Comparison between Nella Larsen's 'Passing' and James Mcbride's 'The Color of Water'
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"For They Were Addicted To The Pass"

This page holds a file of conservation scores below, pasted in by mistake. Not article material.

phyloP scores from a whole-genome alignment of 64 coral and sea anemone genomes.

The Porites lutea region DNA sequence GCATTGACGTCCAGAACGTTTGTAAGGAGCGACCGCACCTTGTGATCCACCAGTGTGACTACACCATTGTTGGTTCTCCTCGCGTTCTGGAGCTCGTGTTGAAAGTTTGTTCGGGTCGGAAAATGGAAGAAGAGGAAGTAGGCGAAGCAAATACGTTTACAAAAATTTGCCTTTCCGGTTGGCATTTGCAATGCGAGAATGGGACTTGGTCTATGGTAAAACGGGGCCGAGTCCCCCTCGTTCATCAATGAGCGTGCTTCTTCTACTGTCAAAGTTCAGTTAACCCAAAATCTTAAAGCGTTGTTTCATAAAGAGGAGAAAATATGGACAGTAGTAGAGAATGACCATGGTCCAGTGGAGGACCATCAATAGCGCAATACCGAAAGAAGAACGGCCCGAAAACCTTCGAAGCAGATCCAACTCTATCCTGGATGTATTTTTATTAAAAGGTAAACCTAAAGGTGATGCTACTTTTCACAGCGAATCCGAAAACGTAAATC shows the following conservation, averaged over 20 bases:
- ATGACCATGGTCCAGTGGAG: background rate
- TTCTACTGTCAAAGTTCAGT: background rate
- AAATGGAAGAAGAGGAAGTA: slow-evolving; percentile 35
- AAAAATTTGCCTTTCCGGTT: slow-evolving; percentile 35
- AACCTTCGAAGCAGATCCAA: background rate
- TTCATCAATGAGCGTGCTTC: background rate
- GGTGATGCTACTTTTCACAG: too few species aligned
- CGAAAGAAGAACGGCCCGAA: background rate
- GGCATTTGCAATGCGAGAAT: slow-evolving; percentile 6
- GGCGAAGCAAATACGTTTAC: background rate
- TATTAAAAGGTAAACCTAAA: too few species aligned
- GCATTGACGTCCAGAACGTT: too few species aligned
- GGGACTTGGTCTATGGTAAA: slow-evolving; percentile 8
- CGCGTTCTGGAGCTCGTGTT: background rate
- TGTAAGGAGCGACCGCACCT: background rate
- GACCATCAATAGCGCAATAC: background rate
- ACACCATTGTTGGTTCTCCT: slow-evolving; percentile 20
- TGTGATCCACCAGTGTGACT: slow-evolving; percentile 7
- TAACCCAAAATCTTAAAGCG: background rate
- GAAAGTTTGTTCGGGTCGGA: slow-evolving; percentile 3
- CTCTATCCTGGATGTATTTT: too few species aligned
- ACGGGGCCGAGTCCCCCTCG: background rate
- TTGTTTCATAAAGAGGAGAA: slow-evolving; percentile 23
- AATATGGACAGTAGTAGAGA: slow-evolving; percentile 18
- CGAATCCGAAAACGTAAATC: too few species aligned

In many ways, literature has the ability to document the past in much of the same way as the formal discipline of history. Actually, there are several respects in which literature surpasses history's ability to preserve the thoughts and sentiments that existed before, since the former frequently delves into the emotional complexities and the ramifications of historical events which the latter merely details. In that respect, the prudent scholar may learn much about the nature of the struggles of those who are foreigners to conventional white American culture by reading a pair of works of literature, Nella Larsen's Passing and James McBride's The Color of Water. Despite the fact that Larsen's tale is largely fictional whereas McBride's narrative is an autobiographical work based on his life as an African American and his mother's life as a white woman, each sheds a considerable amount of insight into the process of adapting to traditional American culture. When one pauses to examine the facts of both of these respective pieces of literature, it becomes apparent that Clare Kendry's approach to adaptation is based upon assimilation whereas Ruth's approach in raising her black children was one of denial. In light of the fact that the historical epoch in Passing preceded that of The Color of Water, one can argue that there has been progress in what is required to integrate within American culture as a foreigner, although there is still a